Official Languages and Bilingualism

We will support minority-language rights and encourage more people to learn English or French as a second language.

Across the country, strong, vibrant minority-language communities are continuing Canada’s proud tradition of linguistic duality, with both English and French as official languages. These communities need our continued support.

To protect and promote the rights of minority-language communities, we will move forward with:

  • modernizing the 50-year-old Official Languages Act, including making Radio-Canada’s mandate for regional news part of the Act, and making sure that Air Canada provides fully bilingual services to its customers;
  • reviewing and strengthening the powers of the Commissioner of Official Languages;
  • appointing only bilingual judges to the Supreme Court of Canada; and
  • undertaking an enumeration of rights-holders and a thorough post-census survey to better account for – and better serve – minority-language communities.

Canada’s two official languages should be reflected not only in institutions but in the ability of people to speak and understand each other in both languages. To encourage more people to learn a second language, we will move forward with:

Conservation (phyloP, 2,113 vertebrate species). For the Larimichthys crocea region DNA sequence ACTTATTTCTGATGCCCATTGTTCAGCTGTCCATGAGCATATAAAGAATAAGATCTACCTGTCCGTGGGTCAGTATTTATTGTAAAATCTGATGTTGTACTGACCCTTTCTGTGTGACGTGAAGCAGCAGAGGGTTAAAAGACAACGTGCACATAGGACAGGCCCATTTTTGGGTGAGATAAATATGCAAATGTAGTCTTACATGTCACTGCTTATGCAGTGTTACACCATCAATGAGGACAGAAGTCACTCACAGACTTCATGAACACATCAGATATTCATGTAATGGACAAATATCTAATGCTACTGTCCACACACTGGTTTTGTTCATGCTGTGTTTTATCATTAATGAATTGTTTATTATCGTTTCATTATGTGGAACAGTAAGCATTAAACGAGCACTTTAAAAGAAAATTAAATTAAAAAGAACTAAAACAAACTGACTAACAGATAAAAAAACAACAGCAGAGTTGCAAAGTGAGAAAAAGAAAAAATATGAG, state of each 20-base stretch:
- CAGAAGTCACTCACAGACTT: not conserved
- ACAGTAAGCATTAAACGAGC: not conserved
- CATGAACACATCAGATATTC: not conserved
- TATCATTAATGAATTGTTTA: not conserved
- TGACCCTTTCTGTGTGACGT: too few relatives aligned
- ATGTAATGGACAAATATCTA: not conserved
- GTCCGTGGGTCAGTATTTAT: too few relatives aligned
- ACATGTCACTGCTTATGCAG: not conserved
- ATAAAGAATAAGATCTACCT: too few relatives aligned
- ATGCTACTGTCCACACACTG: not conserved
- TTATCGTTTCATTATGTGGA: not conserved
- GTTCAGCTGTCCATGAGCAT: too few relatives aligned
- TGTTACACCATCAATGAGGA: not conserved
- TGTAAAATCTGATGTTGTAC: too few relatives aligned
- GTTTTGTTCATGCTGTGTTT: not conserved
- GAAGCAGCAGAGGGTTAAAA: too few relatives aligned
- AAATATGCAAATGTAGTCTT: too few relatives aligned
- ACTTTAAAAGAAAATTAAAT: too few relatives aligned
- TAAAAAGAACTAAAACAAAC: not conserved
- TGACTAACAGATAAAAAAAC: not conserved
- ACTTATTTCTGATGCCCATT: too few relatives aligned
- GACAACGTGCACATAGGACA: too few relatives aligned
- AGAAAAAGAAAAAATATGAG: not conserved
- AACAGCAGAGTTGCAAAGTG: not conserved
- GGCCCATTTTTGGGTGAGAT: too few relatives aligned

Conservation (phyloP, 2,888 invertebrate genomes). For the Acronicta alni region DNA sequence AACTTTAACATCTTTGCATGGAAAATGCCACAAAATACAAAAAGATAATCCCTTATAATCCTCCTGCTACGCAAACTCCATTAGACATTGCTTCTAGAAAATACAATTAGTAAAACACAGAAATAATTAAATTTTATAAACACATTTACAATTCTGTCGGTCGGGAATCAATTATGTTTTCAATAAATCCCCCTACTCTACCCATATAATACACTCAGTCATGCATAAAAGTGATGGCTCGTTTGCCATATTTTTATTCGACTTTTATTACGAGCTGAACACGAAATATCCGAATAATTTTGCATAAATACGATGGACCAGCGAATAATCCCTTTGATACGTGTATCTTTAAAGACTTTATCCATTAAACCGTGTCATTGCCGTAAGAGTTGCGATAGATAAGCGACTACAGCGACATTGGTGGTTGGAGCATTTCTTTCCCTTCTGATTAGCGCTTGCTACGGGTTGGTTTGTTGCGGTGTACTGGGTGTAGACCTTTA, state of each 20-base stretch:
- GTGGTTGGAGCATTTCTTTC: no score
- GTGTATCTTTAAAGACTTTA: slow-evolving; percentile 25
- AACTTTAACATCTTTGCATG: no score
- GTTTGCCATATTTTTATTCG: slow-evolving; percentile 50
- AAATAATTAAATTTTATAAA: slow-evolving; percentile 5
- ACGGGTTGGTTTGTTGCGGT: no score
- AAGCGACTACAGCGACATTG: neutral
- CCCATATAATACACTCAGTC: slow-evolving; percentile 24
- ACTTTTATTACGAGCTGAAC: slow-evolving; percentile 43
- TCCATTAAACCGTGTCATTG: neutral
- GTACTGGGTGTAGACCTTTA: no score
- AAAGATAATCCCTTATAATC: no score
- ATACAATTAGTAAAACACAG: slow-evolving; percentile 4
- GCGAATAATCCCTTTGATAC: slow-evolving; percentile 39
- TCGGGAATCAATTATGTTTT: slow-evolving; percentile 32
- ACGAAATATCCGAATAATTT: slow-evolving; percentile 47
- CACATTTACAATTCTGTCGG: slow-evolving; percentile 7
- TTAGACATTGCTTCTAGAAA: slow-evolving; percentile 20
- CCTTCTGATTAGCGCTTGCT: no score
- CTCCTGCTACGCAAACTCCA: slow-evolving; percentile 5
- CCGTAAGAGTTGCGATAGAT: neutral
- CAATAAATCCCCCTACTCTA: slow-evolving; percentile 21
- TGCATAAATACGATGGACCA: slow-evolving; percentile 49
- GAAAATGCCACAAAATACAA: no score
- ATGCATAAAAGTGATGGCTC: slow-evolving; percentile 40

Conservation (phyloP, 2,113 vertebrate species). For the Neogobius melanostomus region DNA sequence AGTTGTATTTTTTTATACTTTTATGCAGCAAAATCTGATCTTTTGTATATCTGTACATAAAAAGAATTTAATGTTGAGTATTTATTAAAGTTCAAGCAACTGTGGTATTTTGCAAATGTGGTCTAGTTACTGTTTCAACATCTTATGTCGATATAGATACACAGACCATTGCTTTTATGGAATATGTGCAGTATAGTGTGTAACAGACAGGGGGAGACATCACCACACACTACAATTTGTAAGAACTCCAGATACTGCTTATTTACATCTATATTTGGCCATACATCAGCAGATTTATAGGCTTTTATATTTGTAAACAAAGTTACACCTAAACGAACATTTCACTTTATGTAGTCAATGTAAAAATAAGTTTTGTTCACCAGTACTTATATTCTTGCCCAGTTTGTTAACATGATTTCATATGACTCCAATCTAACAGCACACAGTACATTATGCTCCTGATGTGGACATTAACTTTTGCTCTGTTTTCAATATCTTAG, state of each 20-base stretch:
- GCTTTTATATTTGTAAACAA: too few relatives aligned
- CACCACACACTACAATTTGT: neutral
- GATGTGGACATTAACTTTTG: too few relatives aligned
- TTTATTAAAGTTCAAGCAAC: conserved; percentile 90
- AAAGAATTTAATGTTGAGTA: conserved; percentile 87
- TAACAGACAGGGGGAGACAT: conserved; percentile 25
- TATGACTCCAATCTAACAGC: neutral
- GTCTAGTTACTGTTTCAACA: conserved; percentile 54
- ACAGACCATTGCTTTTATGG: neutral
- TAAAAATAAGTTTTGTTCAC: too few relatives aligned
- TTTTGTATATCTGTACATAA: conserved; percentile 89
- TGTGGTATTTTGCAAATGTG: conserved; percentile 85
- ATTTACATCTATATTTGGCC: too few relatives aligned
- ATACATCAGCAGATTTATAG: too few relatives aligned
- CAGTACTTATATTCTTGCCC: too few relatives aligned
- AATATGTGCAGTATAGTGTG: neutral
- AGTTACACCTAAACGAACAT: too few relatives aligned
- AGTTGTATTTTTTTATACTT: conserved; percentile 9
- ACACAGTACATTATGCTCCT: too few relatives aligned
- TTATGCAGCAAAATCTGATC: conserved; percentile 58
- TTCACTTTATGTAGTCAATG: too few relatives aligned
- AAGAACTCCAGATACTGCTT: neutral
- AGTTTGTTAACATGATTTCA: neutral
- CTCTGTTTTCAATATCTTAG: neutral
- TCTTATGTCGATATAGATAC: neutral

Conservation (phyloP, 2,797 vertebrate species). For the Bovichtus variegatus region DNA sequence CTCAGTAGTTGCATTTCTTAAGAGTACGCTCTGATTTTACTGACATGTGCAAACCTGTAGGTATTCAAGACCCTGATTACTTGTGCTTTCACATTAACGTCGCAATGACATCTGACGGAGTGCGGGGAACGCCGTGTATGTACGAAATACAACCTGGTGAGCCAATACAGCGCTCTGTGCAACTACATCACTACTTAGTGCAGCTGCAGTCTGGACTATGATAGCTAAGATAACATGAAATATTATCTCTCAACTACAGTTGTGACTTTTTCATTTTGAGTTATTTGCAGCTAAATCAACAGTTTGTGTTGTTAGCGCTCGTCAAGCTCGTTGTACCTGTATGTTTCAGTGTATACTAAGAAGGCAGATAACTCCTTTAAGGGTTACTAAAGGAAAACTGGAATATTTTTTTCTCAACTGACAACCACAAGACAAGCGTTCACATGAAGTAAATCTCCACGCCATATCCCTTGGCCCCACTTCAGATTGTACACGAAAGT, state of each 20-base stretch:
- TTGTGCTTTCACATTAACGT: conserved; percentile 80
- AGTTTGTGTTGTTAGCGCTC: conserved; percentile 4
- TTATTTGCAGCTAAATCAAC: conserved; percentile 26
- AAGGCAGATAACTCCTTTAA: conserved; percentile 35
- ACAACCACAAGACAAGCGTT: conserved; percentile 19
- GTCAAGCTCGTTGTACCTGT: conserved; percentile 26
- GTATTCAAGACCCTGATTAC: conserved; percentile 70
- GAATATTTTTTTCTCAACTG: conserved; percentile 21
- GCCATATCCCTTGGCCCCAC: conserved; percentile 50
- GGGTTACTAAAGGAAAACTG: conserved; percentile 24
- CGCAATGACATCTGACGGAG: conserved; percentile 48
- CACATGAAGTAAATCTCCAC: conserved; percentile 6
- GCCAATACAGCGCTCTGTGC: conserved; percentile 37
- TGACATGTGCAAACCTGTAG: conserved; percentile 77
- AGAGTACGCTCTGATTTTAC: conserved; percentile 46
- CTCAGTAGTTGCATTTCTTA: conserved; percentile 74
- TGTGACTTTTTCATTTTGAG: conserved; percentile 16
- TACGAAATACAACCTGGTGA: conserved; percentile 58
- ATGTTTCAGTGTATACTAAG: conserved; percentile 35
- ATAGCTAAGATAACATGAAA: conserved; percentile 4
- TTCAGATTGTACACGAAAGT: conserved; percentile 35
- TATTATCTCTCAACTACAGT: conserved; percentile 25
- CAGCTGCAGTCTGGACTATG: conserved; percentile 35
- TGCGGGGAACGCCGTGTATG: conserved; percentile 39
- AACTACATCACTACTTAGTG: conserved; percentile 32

• working with the provinces and territories to ensure that all Canadians can access secondlanguage programs, like immersion, in their local schools if they choose to do so;
  • new investments to help train, recruit and attract teachers in both immersion and second-language programs, based on new targets set by the provinces and territories;
  • developing and promoting new opportunities for language and cultural exchanges; and
  • investing an additional $60 million to help build the infrastructure that supports strong minority-language communities, including schools and cultural centres.

And to help the more than 600,000 Francophones in Ontario better access post-secondary education, we will move forward with the province to help establish the Université de l’Ontario français.